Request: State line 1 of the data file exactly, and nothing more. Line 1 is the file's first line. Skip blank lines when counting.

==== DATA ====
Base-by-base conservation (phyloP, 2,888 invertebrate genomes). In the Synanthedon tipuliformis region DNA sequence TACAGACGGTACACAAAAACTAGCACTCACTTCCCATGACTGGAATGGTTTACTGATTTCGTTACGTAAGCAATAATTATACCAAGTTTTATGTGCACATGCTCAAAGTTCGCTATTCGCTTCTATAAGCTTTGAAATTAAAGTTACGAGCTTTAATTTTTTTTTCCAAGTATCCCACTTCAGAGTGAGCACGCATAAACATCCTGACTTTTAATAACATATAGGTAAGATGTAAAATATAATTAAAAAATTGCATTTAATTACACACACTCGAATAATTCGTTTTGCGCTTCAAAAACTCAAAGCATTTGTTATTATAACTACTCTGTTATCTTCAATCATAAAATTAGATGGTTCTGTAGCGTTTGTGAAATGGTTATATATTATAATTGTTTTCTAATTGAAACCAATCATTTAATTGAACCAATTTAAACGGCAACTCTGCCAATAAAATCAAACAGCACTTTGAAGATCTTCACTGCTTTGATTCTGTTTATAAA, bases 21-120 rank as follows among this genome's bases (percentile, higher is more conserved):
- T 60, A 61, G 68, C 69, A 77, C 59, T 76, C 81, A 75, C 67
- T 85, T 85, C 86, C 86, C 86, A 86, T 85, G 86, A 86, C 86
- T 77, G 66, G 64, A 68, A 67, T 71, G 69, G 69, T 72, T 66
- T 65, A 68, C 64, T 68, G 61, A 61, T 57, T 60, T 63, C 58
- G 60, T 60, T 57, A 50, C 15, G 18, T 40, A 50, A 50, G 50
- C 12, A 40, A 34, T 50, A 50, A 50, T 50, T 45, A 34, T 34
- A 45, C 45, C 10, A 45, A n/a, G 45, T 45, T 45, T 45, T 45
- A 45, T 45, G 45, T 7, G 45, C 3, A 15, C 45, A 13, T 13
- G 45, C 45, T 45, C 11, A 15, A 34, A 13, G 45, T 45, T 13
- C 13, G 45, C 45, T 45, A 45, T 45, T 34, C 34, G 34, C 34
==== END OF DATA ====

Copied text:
Base-by-base conservation (phyloP, 2,888 invertebrate genomes). In the Synanthedon tipuliformis region DNA sequence TACAGACGGTACACAAAAACTAGCACTCACTTCCCATGACTGGAATGGTTTACTGATTTCGTTACGTAAGCAATAATTATACCAAGTTTTATGTGCACATGCTCAAAGTTCGCTATTCGCTTCTATAAGCTTTGAAATTAAAGTTACGAGCTTTAATTTTTTTTTCCAAGTATCCCACTTCAGAGTGAGCACGCATAAACATCCTGACTTTTAATAACATATAGGTAAGATGTAAAATATAATTAAAAAATTGCATTTAATTACACACACTCGAATAATTCGTTTTGCGCTTCAAAAACTCAAAGCATTTGTTATTATAACTACTCTGTTATCTTCAATCATAAAATTAGATGGTTCTGTAGCGTTTGTGAAATGGTTATATATTATAATTGTTTTCTAATTGAAACCAATCATTTAATTGAACCAATTTAAACGGCAACTCTGCCAATAAAATCAAACAGCACTTTGAAGATCTTCACTGCTTTGATTCTGTTTATAAA, bases 21-120 rank as follows among this genome's bases (percentile, higher is more conserved):